Sunday, May 17, 2015

#FriFotos - Panhalgad fort Entrance - #Entrances

Here is my entry for this week's #FriFotos  - a weekly photo forum to share photographs from around the world. The theme for this week is Entrances

Here is the picture of one Entrance to the Panhalgad fort campus near Kolhapur, Maharashtra 

Saturday, May 9, 2015

#FriFotos - Dagdusheth Temple Tower - #BlackAndWhite

Here is my entry for this week's #FriFotos  - a weekly photo forum to share photographs from around the world. The theme for this week is BlackAndWhite!

Here is the Vimana, or the temple tower of the Dagdusheth Ganpati Mandir, Pune



Sunday, May 3, 2015

Book Review - "Story of Tublu" by Jahid Akhtar



"Story of Tublu" is well.... :) The story of "Tublu".  It speaks about a boy, Tublu's journey through the decades, his journey through life and its complexities.  Using a very simple language, Jahid Akhtar presents this story of the mundane life of a commoner, yet it is this mundaneness that draws one to start liking Tublu, aka Tanmay Bora, for it is a story that you and I so readily identify with.

Set in the laps of the washlands of the River Brahmaputra in Assam, the author takes you through the boyhood journey of Tublu, who is a regular boy-next-door character.  He is not too ambitious, but is definitely someone who wants to work and settle in life; Not back out, but live life sincerely.

From the time he moves in with the Sharma family, they, in a sense, become the central point in his life; what with Maina becoming the focus of his attention. Maina is the daughter of the Sharmas, and although she is not Tublu's obsession, she is also not someone that Tublu can picture his life without.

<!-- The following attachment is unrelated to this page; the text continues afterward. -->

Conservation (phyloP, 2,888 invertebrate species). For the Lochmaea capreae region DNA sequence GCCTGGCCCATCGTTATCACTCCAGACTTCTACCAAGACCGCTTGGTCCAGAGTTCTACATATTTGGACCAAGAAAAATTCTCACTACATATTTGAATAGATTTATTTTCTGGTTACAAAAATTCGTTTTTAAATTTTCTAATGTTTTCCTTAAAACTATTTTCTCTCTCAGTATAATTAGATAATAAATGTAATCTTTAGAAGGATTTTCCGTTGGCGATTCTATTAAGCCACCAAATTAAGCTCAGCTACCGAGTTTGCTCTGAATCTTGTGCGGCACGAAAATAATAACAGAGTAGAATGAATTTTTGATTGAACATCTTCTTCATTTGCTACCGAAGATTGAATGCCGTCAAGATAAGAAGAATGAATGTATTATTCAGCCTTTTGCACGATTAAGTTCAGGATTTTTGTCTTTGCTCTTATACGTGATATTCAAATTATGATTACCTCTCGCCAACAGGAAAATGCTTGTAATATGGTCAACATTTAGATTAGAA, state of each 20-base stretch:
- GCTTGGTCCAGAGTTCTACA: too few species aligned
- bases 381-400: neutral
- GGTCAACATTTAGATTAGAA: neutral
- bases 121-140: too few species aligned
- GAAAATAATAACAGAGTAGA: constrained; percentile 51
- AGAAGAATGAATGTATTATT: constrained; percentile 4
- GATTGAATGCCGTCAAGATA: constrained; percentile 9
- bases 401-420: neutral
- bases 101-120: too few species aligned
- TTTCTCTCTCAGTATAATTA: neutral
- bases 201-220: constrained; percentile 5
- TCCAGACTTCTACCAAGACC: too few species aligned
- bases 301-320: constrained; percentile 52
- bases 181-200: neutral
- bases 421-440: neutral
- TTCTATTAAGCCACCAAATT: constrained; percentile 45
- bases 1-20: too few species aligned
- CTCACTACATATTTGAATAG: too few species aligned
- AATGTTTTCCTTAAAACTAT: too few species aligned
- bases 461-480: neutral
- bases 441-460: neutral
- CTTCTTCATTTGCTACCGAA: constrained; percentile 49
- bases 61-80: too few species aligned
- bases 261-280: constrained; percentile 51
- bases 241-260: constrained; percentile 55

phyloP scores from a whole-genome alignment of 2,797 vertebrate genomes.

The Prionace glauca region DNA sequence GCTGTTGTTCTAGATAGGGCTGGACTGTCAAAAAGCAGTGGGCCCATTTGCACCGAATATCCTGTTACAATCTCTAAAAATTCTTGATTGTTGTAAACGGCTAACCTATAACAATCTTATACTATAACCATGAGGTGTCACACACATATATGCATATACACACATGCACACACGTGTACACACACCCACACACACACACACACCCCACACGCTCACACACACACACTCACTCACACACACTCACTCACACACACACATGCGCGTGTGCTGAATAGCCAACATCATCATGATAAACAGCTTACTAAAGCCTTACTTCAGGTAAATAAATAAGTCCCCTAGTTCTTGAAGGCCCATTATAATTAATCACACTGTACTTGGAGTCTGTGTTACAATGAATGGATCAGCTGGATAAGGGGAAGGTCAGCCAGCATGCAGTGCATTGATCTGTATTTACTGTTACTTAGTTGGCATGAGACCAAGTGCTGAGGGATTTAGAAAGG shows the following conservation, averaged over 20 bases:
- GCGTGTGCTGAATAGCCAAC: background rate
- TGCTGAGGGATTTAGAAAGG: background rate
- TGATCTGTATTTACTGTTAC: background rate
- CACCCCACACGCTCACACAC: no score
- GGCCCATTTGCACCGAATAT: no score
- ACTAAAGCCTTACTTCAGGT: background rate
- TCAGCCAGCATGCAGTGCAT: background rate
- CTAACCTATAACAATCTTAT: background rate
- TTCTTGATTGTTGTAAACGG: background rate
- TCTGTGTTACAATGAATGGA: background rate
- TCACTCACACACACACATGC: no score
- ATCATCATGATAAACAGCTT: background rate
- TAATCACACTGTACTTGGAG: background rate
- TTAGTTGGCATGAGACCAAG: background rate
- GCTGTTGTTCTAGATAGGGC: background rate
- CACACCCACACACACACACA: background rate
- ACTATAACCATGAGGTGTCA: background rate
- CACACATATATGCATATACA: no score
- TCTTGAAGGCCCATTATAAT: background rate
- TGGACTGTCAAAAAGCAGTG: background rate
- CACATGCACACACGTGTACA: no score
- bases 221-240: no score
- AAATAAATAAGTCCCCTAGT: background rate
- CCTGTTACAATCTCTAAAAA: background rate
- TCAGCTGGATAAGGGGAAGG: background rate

This is a story of an endearing boy whose life begins with a setback, but he is set on sincerely getting his life in order with an engineering degree and a steadily progressing career.  What starts as a figment of fascination in Tublu's mind at a very young age, ultimately converts into a reality thanks to the twists and turns that life brings with itself.

This short novel is a quick and enjoyable read. Having said that, there are parts of the book that really need a tighter narrative and better editing, which are the only parts that reveal that this is the work of a first time author.

I will go with a 3.75 out of 5 stars for this book. The novel has a slightly drab start, but catches on as the story progresses.  Here's wishing Jahid Akhtar the best, and looking forward to future works from this author from Assam.

The details of the book -
Title - Story of Tublu, an amazing journey called life
Author - Jahid Akhtar
Publishers - LiFi Publications, New Delhi
ISBN 13 : 9789382536758

The book was received as part of Reviewers Programme on The Tales Pensieve.

You can buy the book on Flipkart from here

Friday, May 1, 2015

Reviving an old hobby - Embroidery

Picture this - Its a holiday and you have your day planned. You wake up, only to find no water in the tap. And no chance of it returning for another couple of hours.

That's my situation now, and here's what I did -


Here is the current state of this project  - The Front View - Neck design





And a design for the nape of the neck of the Kurta material


Saturday, April 25, 2015

#FriFotos - #Spring is here

Here is my entry for this week's #FriFotos  - a weekly photo forum to share photographs from around the world. The theme for this week is Spring!

Here is a whiff of spring from the beautiful farms of Morachi Chincholi, near Pune, Maharashtra


Monday, April 20, 2015

Languages - you can only speak so much

Reducing someone to the number of languages he or she speaks trivializes the immense power that language imparts. After all, language is the living testament to a culture’s history and world view, not a shiny trophy to be dusted off for someone’s self-aggrandizement.